Molly VandeWater’s resume reads like that of most twenty-something’s. She has worked in restaurants, at the mall, has volunteered, plays the guitar and takes weekly dance classes. The only difference is that Molly has done all of that and she has Downs Syndrome.
I met with Molly and her Mom, her advocate and champion, Mary VandeWater at the Biggby Coffee on 28th Street in Grandville. We chatted for a little over an hour, touching on only a few of Molly’s many interests and accomplishments.
Molly came into this world ready for anything and everything. At less than one day old she had surgery to correct a pinch between her stomach and intestine. The surgery allowed her to digest food, but she still needed a second surgery on her trachea which would allow her to eat without a feeding tube. Mary spent two years battling with the insurance companies to cover the second surgery, and finally won. Molly went to Omaha, Nebraska for the corrective surgery and her health has flourished ever since.
When Molly began school, Mary wanted the teachers to “expect a lot out of Molly.” Soon after Molly began elementary school in Wyoming, Michigan, she came home one day, found a comfy chair, turned on a lamp and sat down to read I Hate My Bow!, by Hans Wilhelm. Years later, when Molly graduated from high school, her elementary teacher gave her a copy of that book as a graduation gift. Her love of reading started with that book and has grown tremendously through the years.
After high school, Molly had two fabulous years at the Grandville Transition Center. Part of the center’s curriculum is real world experience for those with special needs. Molly spent her days working at Fazoli’s, Younkers and Big Boy. The Transition Center group also volunteered at Kids’ Food Basket and local churches. According to Molly, this is when she gained her confidence. Helping others and working alongside wonderful, supportive teachers gave Molly the extra boost she needed for the next chapter of her life.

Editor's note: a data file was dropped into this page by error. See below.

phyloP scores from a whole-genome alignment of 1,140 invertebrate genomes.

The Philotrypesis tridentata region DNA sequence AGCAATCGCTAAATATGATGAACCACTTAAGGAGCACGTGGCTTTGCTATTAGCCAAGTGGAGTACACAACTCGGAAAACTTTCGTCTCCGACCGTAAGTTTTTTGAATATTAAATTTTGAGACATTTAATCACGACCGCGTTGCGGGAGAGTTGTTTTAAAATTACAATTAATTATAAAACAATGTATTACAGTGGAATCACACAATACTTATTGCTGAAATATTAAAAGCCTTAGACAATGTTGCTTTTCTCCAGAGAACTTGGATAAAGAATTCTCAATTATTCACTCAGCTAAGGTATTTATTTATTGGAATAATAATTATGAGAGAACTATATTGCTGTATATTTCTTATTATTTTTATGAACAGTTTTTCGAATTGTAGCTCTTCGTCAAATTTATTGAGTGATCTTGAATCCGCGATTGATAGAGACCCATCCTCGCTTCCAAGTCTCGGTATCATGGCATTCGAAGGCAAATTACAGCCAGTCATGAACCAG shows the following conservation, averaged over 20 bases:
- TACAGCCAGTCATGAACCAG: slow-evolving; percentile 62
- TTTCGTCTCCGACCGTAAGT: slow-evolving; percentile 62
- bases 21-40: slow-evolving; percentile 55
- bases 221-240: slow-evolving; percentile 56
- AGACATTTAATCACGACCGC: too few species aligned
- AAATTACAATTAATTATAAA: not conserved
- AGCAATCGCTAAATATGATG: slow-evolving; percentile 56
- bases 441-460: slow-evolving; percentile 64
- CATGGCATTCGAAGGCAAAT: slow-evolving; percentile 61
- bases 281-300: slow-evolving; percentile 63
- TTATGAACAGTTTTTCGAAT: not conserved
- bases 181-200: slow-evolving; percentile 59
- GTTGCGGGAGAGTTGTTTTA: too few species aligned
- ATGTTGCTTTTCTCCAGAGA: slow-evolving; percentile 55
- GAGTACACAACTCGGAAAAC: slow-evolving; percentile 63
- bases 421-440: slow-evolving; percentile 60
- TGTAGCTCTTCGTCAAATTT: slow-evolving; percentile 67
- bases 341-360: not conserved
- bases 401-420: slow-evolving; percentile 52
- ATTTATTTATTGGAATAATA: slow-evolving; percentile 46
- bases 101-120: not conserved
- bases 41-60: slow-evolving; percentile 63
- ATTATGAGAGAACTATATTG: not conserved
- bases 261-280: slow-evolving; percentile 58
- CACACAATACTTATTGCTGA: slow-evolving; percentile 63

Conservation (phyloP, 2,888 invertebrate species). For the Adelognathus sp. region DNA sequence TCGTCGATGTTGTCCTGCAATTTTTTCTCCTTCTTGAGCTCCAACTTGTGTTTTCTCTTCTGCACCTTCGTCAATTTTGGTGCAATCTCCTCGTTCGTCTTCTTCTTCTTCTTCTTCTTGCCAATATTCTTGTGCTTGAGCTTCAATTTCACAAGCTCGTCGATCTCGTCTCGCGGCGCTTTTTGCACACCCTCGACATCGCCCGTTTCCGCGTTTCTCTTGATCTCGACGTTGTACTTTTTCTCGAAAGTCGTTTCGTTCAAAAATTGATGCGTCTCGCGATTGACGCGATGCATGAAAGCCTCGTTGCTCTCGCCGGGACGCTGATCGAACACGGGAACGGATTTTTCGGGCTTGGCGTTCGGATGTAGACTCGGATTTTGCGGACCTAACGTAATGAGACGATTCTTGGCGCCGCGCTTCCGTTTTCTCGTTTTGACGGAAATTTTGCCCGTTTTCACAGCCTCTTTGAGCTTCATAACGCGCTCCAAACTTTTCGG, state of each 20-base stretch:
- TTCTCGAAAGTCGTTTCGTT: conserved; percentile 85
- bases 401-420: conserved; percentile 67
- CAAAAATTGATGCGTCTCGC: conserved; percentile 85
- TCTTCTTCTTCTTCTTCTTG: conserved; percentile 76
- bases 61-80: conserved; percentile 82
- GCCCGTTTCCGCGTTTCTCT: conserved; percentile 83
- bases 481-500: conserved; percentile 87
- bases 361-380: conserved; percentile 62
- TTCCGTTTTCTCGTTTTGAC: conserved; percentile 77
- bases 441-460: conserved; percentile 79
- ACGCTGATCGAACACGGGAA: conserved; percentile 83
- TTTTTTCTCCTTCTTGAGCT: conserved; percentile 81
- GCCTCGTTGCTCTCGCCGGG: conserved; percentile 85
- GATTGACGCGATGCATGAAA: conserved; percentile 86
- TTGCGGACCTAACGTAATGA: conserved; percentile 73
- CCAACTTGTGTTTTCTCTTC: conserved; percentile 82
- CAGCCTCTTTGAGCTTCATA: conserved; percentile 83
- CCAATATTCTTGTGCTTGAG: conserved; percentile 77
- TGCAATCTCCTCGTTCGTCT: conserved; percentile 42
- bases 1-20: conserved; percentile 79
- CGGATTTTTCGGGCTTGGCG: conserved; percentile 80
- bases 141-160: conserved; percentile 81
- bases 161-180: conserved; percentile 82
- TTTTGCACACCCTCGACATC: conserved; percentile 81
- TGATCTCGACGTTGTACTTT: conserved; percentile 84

Molly is now in college, taking classes at Grand Rapids Community College’s Noorthhoek Academy which was founded in 1989 to provide a college experience for special-needs students. Molly takes one class each semester and has already studied communications, China and photography.
For fun Molly participates in Shape Up! This is a class that combines forty-five minutes of exercise with forty-five minutes of cooking/nutrition. Over the past year Molly has lost over thirty pounds and is teaching her whole family the benefits of healthy eating. She puts her cooking skills to work making her specialty, spaghetti and meatballs, on a regular basis.
One of Molly’s newer interests is a group called Young Life which meets at Calvin College once a week. The group pairs college students with special needs kids. Molly’s face lights up and her head goes back for a big laugh as she tells me about the whipped crème pies the college kids throw. But the group is about more than pie throwing, it gives both groups an opportunity to learn and grow from one another.
Like most mothers and daughters, Molly and Mary have a special bond. “She continually surprises me,” Mary said, with a smile that mirrors Molly’s. And I can see why. With Mary’s infinite love, anything is possible. She dug in her purse for a few seconds and then pulled out an information sheet for the 5K that Molly is running this fall.
For additional information on resources and advocacy regarding Downs Syndrome, please see the Downs Syndrome Association of West Michigan’s website at https://dsawm.org/
Photos by Macy Albaitis.